BCE-C712 Linux System Administration

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Network Information System (NIS) and Network File System (NFS)

Preparing NFS

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NFS stands for Network File System. It is a distributed file system protocol that allows a user on a client computer to access files over a network as if they were on the local file system. NFS is commonly used in Unix and Linux environments for sharing files and resources among multiple computers.

The NFS protocol allows a client system to mount (i.e., make accessible) a directory on a remote server as if it were a local directory. This enables users and programs to interact with files on a remote server as if they were stored locally.

NFS operates on the client-server model, where one or more servers provide access to their file systems, and multiple clients can access those file systems over the network. It is commonly used in situations where multiple computers need to share files and resources, such as in corporate networks or in cloud computing environments.

Keep in mind that while NFS is widely used, there are other file sharing protocols and systems available, like SMB/CIFS (used predominantly in Windows environments) and various cloud-based storage solutions. Each has its own strengths and may be more suitable for specific use cases.

Setting Up

Setting up NFS (Network File System) involves configuring a server to share directories and making them accessible to client systems over a network. NFS allows for easy file sharing and collaboration among multiple systems. Here’s a step-by-step guide to preparing NFS:

Step 1: Install NFS Packages

Ensure that the NFS server packages are installed on your system. The package names may vary depending on your Linux distribution:

# On Debian/Ubuntu sudo apt-get install nfs-kernel-server # On Red Hat/CentOS sudo yum install nfs-utils

Step 2: Create Directories to Share

Create the directories you want to share with other systems. For example, let’s create a directory named /shared:

sudo mkdir /shared

Step 3: Configure NFS Exports

Edit the NFS exports configuration file /etc/exports to specify which directories you want to share and which client systems are allowed to access them. Add a line like this:

/shared client_IP(rw,sync,no_root_squash)

Replace client_IP with the IP address or subnet of the client system(s) you want to allow access. The options rw allows read and write access, sync ensures synchronous writes, and no_root_squash allows the root user on the client to have root privileges on the shared files.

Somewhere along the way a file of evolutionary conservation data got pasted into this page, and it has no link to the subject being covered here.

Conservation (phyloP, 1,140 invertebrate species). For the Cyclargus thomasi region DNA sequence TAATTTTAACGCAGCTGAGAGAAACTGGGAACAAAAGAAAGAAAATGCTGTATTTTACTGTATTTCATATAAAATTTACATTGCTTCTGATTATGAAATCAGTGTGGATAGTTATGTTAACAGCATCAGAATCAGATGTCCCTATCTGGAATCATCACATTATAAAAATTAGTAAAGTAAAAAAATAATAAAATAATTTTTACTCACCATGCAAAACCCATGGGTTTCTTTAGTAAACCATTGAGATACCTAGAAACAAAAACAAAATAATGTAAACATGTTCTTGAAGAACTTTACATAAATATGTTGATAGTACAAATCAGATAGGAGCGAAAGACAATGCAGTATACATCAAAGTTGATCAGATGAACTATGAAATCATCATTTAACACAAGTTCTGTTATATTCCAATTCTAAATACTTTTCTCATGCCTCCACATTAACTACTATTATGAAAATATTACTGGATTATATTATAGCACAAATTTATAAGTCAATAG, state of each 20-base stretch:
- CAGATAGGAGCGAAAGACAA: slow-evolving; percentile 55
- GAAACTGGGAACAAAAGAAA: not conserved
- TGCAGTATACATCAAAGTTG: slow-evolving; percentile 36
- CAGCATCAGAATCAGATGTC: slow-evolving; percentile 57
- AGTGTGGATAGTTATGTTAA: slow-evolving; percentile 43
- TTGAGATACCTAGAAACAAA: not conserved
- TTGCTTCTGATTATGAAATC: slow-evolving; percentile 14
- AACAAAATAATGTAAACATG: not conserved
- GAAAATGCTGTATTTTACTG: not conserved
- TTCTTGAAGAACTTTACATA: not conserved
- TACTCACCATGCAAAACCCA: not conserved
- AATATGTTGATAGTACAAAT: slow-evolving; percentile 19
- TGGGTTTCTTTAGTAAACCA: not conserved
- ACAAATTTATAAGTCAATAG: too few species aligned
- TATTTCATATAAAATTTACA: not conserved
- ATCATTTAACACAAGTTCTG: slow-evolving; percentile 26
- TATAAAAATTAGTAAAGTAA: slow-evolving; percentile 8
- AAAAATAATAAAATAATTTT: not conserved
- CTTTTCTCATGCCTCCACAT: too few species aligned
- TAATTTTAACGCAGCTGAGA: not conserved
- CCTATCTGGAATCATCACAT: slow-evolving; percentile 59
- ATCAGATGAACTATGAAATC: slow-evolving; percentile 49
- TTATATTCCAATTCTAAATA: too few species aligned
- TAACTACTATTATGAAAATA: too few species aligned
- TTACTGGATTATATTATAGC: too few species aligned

Step 4: Export the Directories

Apply the changes by exporting the directories:

sudo exportfs -a

Step 5: Start NFS Services

Start the NFS server services:

sudo service nfs-kernel-server start # On Debian/Ubuntu sudo systemctl start nfs-server # On Red Hat/CentOS (systemd)

Step 6: Set Up Firewall Rules (Optional)

If a firewall is enabled on your system, configure it to allow NFS traffic (TCP and UDP port 2049).

Step 7: Configure NFS Client (On Client Systems)

On the client system(s), you’ll need to mount the shared directory. Create a local mount point (e.g., /mnt/shared) and mount the NFS share:

sudo mkdir /mnt/shared sudo mount server_IP:/shared /mnt/shared

Replace server_IP with the IP address of the NFS server.

Step 8: Automounting (Optional)

To automatically mount NFS shares on the client system at boot, you can add an entry to the /etc/fstab file:

server_IP:/shared /mnt/shared nfs defaults 0 0

Additional Tips:

  • Securing NFS: Consider implementing additional security measures like using NFSv4, which supports stronger authentication and encryption.
  • User and Group IDs: Ensure that user and group IDs are synchronized between systems to maintain proper file ownership.
  • Monitoring and Logging: Regularly monitor NFS logs (/var/log/syslog or /var/log/messages) for any issues or anomalies.

By following these steps, you’ll have successfully prepared and configured an NFS server for sharing directories with client systems. Remember to adjust configurations based on your specific environment and security requirements.